At one time almost every harbor on the coast of Maine was filled with schooners. Some were used for fishing, others for the coastal trades, and some even went deep-water sailing to parts all over the world. Following World War I, the number of schooners decreased dramatically. Today there are no schooners sailing commercially as they have been replaced by the tractor trailers. The only remaining survivors of that era can be seen at Bar Harbor, Camden, Rockland and Portland. It has been a long time since one underwent a major refit, but that is what happened to HARVEY GAMAGE at Portland Yacht Service in Portland for the past 14 months. Now she is ready to make a historic voyage to Cuba.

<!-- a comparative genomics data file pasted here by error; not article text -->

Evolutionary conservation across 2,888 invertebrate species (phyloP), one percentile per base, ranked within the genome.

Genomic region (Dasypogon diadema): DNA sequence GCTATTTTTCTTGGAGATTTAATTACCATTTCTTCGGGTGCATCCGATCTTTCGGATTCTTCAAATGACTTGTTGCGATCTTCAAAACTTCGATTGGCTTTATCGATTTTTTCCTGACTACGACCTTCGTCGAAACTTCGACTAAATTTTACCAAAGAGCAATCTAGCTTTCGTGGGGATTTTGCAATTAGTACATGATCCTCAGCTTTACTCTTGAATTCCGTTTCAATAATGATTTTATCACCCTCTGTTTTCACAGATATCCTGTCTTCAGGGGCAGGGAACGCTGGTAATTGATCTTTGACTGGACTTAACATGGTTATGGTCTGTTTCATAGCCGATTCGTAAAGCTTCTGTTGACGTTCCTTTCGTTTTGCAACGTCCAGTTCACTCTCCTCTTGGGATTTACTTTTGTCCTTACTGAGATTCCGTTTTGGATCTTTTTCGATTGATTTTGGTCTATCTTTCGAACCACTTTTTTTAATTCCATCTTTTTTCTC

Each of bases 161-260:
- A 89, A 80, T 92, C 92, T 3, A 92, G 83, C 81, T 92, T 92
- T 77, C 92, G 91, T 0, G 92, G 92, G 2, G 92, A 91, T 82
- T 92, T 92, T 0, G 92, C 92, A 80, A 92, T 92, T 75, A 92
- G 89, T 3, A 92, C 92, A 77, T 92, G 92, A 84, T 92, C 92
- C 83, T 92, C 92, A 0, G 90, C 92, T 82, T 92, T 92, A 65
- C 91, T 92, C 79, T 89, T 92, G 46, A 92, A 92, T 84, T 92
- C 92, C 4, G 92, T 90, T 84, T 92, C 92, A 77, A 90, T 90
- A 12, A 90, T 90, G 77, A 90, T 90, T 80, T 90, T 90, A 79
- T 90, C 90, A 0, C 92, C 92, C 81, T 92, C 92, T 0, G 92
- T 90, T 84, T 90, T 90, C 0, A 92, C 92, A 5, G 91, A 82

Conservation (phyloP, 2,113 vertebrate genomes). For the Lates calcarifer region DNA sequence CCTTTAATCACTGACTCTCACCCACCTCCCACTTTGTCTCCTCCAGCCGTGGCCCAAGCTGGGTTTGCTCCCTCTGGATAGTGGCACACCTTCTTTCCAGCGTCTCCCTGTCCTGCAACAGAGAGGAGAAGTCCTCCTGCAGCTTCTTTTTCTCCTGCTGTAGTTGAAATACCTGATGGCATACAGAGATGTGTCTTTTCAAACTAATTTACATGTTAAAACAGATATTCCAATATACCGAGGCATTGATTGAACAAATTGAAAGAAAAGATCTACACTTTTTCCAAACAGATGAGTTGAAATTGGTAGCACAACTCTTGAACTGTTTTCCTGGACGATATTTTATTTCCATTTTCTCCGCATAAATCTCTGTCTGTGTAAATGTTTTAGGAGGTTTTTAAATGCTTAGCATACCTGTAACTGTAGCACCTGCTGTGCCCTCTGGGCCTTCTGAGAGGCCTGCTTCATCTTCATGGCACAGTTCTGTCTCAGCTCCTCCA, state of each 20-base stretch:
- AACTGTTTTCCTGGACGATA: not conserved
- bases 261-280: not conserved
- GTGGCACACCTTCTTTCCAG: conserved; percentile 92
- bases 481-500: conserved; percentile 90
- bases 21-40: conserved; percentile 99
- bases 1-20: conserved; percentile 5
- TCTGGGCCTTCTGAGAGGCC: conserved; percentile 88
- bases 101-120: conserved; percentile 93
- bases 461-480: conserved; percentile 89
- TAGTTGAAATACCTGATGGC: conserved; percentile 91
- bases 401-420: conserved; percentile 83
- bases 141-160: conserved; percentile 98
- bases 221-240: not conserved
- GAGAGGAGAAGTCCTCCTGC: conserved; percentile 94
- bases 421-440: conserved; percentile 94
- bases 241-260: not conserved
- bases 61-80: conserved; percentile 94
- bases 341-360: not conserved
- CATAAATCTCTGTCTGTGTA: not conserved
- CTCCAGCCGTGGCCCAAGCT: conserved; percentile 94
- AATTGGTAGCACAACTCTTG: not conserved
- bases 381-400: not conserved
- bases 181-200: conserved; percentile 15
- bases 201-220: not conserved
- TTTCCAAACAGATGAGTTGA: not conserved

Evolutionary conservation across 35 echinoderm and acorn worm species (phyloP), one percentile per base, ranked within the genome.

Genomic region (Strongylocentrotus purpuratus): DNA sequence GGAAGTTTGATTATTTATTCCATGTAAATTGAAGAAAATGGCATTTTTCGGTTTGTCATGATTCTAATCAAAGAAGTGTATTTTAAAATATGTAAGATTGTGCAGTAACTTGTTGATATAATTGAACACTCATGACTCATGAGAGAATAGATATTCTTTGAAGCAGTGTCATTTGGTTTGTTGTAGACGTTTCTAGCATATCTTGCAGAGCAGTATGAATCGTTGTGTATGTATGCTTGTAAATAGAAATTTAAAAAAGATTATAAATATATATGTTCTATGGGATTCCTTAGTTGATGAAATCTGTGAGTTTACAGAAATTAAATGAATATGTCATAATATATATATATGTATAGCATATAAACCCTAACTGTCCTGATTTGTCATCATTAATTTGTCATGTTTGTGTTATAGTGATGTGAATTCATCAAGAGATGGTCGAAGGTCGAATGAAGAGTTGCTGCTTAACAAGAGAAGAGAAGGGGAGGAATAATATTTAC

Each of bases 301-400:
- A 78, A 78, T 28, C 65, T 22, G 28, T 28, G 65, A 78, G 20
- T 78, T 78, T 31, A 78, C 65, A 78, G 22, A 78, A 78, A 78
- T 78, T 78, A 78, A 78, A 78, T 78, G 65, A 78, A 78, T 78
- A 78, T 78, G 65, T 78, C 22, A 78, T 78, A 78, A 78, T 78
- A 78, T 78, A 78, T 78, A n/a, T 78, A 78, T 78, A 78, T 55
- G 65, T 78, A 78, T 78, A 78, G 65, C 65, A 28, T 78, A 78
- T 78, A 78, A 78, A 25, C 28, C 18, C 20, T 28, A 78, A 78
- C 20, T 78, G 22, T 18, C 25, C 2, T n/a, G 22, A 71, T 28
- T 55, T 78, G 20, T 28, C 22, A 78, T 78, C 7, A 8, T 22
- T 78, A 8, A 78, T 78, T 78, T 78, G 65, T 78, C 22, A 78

Heading the project is Greg Belanger, former Executive Director of Ocean Classrooms. He explained, “I came to Portland Yacht Services and met with Phin (Sprague) in hopes that Ocean Classrooms could relocate to Portland. We had been in Boothbay and then moved to Damariscotta. What I was trying to do was to align ourselves with a shipyard. When I started working there I did an assessment of the vessels (schooners HARVEY GAMAGE, SPIRIT OF MASSACHUSETTS and WESTWARD) and all three of them needed repairs. We made a decision that Ocean Classrooms couldn’t go on any further in its current configuration and that the three vessels needed to be sold. One of them was sold, SPIRIT OF MASSACHUSETTS, and the other two were sold here. The goal was to put them back to service. It was a hard decision to decide which of the vessels because each of them needed extensive repairs.